From research to reality: The experience of translating the Infant Feeding, Activity and Nutrition Trial (InFANT) for community wide implementation

Author: 
Rachel Laws
Publication type: 
Conference presentation
Program: 
Stream 1 Families with young children
Year: 
2015

Australian and New Zealand Obesity Society (ANZOS) Annual Scientific Meeting, Melbourne, 16-18 October 2015

Presentation slides are available here.

Background

Effective interventions need to be scaled up and delivered as part of a multi-faceted approach to achieve population health impact. In Victoria this is reflected in a complex systems approach to prevention. This study aims to explore the experience of disseminating The Infant Program into routine practice in local government areas in Victoria as part of Healthy Together Victoria. 

Methods

Case studies were conducted of five local government areas in Victoria, Australia who had been implementing the program for six months or more. Data were collected from January to June 2015 and included 18 individual interviews, one focus group and observation of two meetings.  A total of 28 individuals, including research staff (n=4), policy makers (n=2) and implementers (n=22), contributed to the data collected.  Thematic analysis was conducted using cross case comparisons and key themes were verified through member checking.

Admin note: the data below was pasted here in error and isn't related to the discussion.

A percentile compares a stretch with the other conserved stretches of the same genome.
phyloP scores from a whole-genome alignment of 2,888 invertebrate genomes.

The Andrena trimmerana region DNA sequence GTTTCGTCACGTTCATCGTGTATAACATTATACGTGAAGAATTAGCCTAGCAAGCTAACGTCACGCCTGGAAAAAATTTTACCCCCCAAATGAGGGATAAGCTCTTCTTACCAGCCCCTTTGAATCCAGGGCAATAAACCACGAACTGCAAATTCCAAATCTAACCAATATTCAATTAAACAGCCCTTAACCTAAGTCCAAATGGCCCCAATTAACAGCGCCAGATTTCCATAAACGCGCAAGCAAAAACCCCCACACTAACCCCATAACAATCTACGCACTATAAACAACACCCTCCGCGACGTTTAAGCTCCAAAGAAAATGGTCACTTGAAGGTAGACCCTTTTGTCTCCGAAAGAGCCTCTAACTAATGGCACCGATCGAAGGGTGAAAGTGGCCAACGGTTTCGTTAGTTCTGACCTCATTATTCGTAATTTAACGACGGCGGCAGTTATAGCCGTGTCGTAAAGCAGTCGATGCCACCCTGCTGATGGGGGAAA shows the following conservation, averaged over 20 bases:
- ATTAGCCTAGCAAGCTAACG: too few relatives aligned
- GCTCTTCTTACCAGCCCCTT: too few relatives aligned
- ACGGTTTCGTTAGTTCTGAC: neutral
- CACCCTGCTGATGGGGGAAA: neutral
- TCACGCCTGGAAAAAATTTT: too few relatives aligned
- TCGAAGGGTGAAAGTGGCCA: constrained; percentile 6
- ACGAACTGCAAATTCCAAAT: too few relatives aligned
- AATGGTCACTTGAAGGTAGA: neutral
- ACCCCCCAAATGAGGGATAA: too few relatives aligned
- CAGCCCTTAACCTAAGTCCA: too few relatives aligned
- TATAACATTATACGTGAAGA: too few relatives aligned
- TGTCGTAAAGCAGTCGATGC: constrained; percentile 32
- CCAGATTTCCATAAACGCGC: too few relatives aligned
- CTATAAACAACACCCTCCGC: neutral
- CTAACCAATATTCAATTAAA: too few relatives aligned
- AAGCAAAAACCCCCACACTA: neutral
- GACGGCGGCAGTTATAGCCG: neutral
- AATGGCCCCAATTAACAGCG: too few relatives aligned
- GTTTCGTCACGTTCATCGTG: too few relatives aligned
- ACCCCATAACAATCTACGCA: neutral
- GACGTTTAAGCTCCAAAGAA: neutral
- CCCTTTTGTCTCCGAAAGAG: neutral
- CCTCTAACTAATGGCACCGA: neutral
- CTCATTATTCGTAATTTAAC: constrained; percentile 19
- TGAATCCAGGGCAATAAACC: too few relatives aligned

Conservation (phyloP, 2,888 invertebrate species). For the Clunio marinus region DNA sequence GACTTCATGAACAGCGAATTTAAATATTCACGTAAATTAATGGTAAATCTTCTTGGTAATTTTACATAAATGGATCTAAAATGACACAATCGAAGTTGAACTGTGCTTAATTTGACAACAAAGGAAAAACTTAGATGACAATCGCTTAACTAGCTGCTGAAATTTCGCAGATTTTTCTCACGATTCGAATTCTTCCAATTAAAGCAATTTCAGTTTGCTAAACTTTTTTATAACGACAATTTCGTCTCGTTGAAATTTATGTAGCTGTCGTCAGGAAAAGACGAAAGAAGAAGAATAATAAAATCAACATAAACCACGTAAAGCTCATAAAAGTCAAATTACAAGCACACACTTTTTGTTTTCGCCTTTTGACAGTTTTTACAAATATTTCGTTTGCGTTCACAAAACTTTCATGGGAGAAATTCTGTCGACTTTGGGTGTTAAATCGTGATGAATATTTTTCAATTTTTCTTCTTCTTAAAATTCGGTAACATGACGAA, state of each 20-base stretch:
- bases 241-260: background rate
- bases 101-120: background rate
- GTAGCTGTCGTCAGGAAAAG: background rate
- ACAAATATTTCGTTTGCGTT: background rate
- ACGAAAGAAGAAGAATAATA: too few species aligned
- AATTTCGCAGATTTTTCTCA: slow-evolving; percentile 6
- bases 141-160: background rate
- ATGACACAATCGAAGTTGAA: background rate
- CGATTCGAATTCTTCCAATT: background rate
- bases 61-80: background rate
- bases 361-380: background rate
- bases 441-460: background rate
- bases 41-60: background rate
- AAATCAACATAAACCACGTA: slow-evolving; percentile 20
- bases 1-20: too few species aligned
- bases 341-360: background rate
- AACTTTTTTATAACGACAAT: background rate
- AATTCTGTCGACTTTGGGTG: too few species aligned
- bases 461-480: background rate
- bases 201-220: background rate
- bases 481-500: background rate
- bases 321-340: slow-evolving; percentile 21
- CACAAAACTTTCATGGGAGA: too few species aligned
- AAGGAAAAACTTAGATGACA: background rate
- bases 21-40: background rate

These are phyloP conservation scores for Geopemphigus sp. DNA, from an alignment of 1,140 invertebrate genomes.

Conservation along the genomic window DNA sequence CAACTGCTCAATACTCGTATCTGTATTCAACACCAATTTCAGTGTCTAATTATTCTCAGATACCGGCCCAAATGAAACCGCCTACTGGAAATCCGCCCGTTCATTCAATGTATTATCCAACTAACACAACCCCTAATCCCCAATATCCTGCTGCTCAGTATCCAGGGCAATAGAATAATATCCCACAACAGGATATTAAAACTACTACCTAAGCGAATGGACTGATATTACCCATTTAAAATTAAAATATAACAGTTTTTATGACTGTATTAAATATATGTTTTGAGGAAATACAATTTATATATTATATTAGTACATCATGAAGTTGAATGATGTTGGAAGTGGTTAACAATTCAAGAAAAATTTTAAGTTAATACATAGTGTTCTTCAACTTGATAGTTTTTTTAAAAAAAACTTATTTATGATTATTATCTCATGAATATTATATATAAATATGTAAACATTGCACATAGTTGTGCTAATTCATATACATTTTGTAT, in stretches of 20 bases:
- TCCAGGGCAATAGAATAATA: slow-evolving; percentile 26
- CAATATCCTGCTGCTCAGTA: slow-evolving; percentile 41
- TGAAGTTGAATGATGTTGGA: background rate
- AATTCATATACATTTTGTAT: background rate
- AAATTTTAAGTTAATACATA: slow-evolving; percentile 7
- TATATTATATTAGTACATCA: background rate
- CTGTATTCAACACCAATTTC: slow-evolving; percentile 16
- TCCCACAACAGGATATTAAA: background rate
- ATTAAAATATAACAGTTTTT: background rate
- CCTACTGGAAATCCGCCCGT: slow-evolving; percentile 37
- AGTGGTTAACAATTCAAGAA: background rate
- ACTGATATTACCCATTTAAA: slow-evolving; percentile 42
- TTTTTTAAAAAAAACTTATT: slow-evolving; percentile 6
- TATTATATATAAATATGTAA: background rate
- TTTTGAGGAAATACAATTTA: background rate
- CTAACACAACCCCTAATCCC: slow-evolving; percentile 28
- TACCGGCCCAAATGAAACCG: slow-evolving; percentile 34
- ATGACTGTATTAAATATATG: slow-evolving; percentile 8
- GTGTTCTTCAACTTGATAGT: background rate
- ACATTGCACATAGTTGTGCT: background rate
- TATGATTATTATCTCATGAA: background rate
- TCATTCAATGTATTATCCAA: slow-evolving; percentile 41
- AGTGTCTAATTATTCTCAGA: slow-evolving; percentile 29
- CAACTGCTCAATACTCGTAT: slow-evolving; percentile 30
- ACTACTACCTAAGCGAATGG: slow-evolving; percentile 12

Results/discussions

Pre-packaged evidence-based programs were highly valued by practitioners and the Infant Program filled an important gap by addressing lifestyle behaviours promoting healthy weight in children under 2 years. There was a tension between program adaption to suit the local context and maintaining program fidelity. Program malleability will be important for continued successful engagement. Engaging key partners and embedding the program into existing roles and service delivery structures will be key to program sustainability. Implementing the program in the real world was perceived to result in broader positive impacts beyond those measured in the original research trial.

Conclusions/implications

This study provides unique insights into the process by which research interventions are scaled up and implemented in real world public health practice, offering valuable information for researchers, practitioners and policy makers.

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